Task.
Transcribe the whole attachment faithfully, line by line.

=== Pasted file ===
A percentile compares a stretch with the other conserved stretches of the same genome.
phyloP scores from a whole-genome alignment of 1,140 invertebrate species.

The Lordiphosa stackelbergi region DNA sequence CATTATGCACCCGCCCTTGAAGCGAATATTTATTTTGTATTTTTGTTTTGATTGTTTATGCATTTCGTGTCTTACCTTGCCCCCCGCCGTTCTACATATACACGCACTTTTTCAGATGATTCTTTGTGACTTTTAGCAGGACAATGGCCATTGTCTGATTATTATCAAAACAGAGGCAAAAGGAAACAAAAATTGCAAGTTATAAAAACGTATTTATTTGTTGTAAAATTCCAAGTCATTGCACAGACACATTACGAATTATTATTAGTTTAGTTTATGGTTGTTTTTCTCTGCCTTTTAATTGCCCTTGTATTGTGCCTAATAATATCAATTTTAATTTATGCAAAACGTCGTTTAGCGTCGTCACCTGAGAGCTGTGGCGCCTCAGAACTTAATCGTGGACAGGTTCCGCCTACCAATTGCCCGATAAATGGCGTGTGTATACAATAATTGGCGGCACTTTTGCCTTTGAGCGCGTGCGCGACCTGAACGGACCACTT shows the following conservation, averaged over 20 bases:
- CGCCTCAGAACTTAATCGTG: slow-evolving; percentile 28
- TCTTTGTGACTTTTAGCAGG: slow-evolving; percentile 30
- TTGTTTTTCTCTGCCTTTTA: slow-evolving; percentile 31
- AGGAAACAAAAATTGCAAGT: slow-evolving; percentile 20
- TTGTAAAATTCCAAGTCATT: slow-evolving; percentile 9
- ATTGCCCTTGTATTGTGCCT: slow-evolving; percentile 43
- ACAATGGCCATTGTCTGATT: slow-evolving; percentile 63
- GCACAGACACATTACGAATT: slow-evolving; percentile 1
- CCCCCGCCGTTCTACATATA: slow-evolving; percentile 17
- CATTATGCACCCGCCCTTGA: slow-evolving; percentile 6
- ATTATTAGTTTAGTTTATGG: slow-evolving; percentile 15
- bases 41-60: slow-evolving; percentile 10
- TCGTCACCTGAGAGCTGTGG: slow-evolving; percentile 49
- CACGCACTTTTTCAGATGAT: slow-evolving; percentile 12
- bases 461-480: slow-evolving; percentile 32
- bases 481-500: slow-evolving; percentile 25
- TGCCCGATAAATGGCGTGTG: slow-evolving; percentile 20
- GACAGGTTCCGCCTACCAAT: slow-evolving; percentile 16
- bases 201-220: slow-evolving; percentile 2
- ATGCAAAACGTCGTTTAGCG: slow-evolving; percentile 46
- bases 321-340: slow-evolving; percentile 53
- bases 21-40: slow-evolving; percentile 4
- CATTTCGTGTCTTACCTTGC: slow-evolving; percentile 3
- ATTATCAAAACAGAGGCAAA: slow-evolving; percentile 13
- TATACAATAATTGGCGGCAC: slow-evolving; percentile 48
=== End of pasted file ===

A percentile compares a stretch with the other conserved stretches of the same genome.
phyloP scores from a whole-genome alignment of 1,140 invertebrate species.

The Lordiphosa stackelbergi region DNA sequence CATTATGCACCCGCCCTTGAAGCGAATATTTATTTTGTATTTTTGTTTTGATTGTTTATGCATTTCGTGTCTTACCTTGCCCCCCGCCGTTCTACATATACACGCACTTTTTCAGATGATTCTTTGTGACTTTTAGCAGGACAATGGCCATTGTCTGATTATTATCAAAACAGAGGCAAAAGGAAACAAAAATTGCAAGTTATAAAAACGTATTTATTTGTTGTAAAATTCCAAGTCATTGCACAGACACATTACGAATTATTATTAGTTTAGTTTATGGTTGTTTTTCTCTGCCTTTTAATTGCCCTTGTATTGTGCCTAATAATATCAATTTTAATTTATGCAAAACGTCGTTTAGCGTCGTCACCTGAGAGCTGTGGCGCCTCAGAACTTAATCGTGGACAGGTTCCGCCTACCAATTGCCCGATAAATGGCGTGTGTATACAATAATTGGCGGCACTTTTGCCTTTGAGCGCGTGCGCGACCTGAACGGACCACTT shows the following conservation, averaged over 20 bases:
- CGCCTCAGAACTTAATCGTG: slow-evolving; percentile 28
- TCTTTGTGACTTTTAGCAGG: slow-evolving; percentile 30
- TTGTTTTTCTCTGCCTTTTA: slow-evolving; percentile 31
- AGGAAACAAAAATTGCAAGT: slow-evolving; percentile 20
- TTGTAAAATTCCAAGTCATT: slow-evolving; percentile 9
- ATTGCCCTTGTATTGTGCCT: slow-evolving; percentile 43
- ACAATGGCCATTGTCTGATT: slow-evolving; percentile 63
- GCACAGACACATTACGAATT: slow-evolving; percentile 1
- CCCCCGCCGTTCTACATATA: slow-evolving; percentile 17
- CATTATGCACCCGCCCTTGA: slow-evolving; percentile 6
- ATTATTAGTTTAGTTTATGG: slow-evolving; percentile 15
- bases 41-60: slow-evolving; percentile 10
- TCGTCACCTGAGAGCTGTGG: slow-evolving; percentile 49
- CACGCACTTTTTCAGATGAT: slow-evolving; percentile 12
- bases 461-480: slow-evolving; percentile 32
- bases 481-500: slow-evolving; percentile 25
- TGCCCGATAAATGGCGTGTG: slow-evolving; percentile 20
- GACAGGTTCCGCCTACCAAT: slow-evolving; percentile 16
- bases 201-220: slow-evolving; percentile 2
- ATGCAAAACGTCGTTTAGCG: slow-evolving; percentile 46
- bases 321-340: slow-evolving; percentile 53
- bases 21-40: slow-evolving; percentile 4
- CATTTCGTGTCTTACCTTGC: slow-evolving; percentile 3
- ATTATCAAAACAGAGGCAAA: slow-evolving; percentile 13
- TATACAATAATTGGCGGCAC: slow-evolving; percentile 48